Yuri Laguna


I first found out about Yuri Laguna, an international student here at Delta State, through her roommate, Verity Poglayen. Verity briefed me on Yuri’s backstory and I was immediately intrigued.


The first time I met Laguna, was for our interview. She was dressed very casually, in a fuzzy sweater and jeans. It had been cold that day and it had rained a lot. We met on the second floor of the H.L. Nowell Union building here on campus. I had just finished doing observations for my education classes for the day. I rode the elevator up to the second floor impatiently. I was working on borrowed time as I had an appointment right after the interview. With my muddy shoes and my hand stretched out, I greeted Yuri. She was polite and gestured for me to sit down and join her.


Yuri asked what the article would be about exactly. And I was honest, I told her I was not exactly sure. Before Verity had told me about Yuri, I had no idea what I would write about, but now, I wanted to learn more about Yuri and maybe write about her life and the differences in the cultures she was apart of, but still, I was not sure.


I told Yuri that I had prepared some guiding questions and we went from there.


She began to explain to me how a 20-year-old, Japanese-Spanish girl from Bilbao, Spain found her way to Cleveland, Miss.


When Yuri was in school in Spain, she attended IES Jose Zapatero Dominguez. It was September 2013 when Yuri moved to Brooklyn, Iowa and became to attend school in America. It was hard for Yuri when she first started school at Brooklyn-Gernsey-Malcom High School. She started school a month late, and although her father had spoken English to her growing up and she had studied British English, she struggled with communicating with her teachers and classmates. She explained to me that people who are native English speakers talk fast, even here in the South, and it is hard to keep up with what is being said. She also spoke of how British English and American English are very different due to the differences in vocabulary and accents. When she entered school, she has about a month behind all the other children at Brooklyn-Gernsey-Malcom High School. She had to catch up on the work from August and also deal with the struggles of not being fluent in American English.


Yuri said one of the people who really reached out and helped her was her history teacher **FIND OUT NAME** (JR Glenn), who was also the basketball coach. He helped set her up as the basketball manager. This was a turning point for Yuri. She told me how even in Spain, she was very shy, but soon after becoming the basketball manager, she began to become more outgoing. She said during her high school career, she worked as a manager for the basketball, football, and track teams. She also apart of Students Against Destructive Decisions (SADD) and the National Honors Society. She said that she graduated in the top of her class, with the rank of 4th out of fifty-two students and a grade point average of 3.9.


Yuri’s father left America after three years of working at Brooklyn-Gernsey-Malcom as a teacher. By the time that her father was leaving, however, Yuri did not want to leave America. She had grown to love the culture that surrounded her here in America. She decided to get a student visa and remain here in the United States without her family.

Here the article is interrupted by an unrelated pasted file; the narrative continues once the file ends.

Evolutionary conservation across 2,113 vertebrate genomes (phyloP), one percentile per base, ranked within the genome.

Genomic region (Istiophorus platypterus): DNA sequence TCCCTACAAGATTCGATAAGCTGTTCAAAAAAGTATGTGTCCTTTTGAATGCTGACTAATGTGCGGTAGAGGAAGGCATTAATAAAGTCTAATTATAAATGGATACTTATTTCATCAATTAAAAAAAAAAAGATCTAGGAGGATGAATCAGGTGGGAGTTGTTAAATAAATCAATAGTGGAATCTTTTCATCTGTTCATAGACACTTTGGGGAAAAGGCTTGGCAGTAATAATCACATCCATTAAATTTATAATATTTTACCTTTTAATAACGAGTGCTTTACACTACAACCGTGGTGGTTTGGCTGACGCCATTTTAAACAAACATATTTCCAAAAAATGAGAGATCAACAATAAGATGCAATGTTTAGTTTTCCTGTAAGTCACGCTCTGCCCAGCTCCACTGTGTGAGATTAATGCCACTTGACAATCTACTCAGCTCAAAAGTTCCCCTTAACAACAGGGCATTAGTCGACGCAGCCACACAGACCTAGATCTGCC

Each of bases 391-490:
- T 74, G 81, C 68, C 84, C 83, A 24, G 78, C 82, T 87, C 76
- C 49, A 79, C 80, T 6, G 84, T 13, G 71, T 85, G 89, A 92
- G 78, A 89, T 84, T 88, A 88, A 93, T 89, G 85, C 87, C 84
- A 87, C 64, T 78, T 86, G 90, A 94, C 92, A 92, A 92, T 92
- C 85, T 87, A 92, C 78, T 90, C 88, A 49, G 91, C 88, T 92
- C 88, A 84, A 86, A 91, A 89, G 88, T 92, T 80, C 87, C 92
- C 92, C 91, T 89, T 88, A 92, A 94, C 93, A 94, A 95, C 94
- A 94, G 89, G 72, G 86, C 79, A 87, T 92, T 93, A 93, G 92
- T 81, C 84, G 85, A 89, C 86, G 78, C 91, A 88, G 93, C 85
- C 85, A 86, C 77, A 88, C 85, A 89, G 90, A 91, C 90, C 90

After graduating high school, Yuri decided to go to Indian Hills Community College. While there, Yuri met one of her now closest friends, Marta Lopez, who was also from Spain. It was from Marta Lopez that Yuri learned about Delta State University, here in Cleveland, Miss. Marta was considering transferring to Delta State. She told Yuri about the tuition rates at Delta State and the scholarship that Delta State offers to those who are apart of Phi Theta Kappa. As Yuri was already a member of Phi Theta Kappa and she missed being in a warmer climate, similar to the one that Mississippi could offer, Yuri decided to move to another place that was completely foreign to her.


Yuri beamed with pride as she told me how she finished her two year Associate Degree in only one year before transferring to Delta State. She not only finished her Associate Degree in half the time, but she also graduated with a grade point average of 3.7.


Yuri is now a full-time student here at Delta State. She is a senior and is finishing working towards a Bachelor’s Degree. Yuri is majoring in Biology under the Physical Therapy program offered here at Delta State. She is still apart of Phi Theta Kappa and is also a member of Alpha Epsilon Delta.


After receiving her Bachelor’s Degree, Yuri plans on taking a gap year and working before going on to graduate school for Physical Therapy.


Yuri says that it has been six years since she moved to America, and in that time, the culture and people here have helped to shape her into the outgoing individual she is today.


When Yuri reminisced about Spain and Japan, she became somber, if only for a moment. She told me, “You know, most people go home on the weekends here, but that’s not a choice for me.” She went on to explain how when she lived in Spain, she would visit her family in Japan three months out of the year, but now, she only sees her family in Japan every other year. She goes home to Spain one year during the summer months and then the next summer, she will go to Japan and visit her family there. She says that it gets hard without her family here and that she misses her home a lot.

She sees the cultures of Spain, Japan, and America as large aspects of who she is and who she identifies as. She loves all aspects of the cultures that have helped shape her, whether those cultures and places are all around or are thousands of miles away.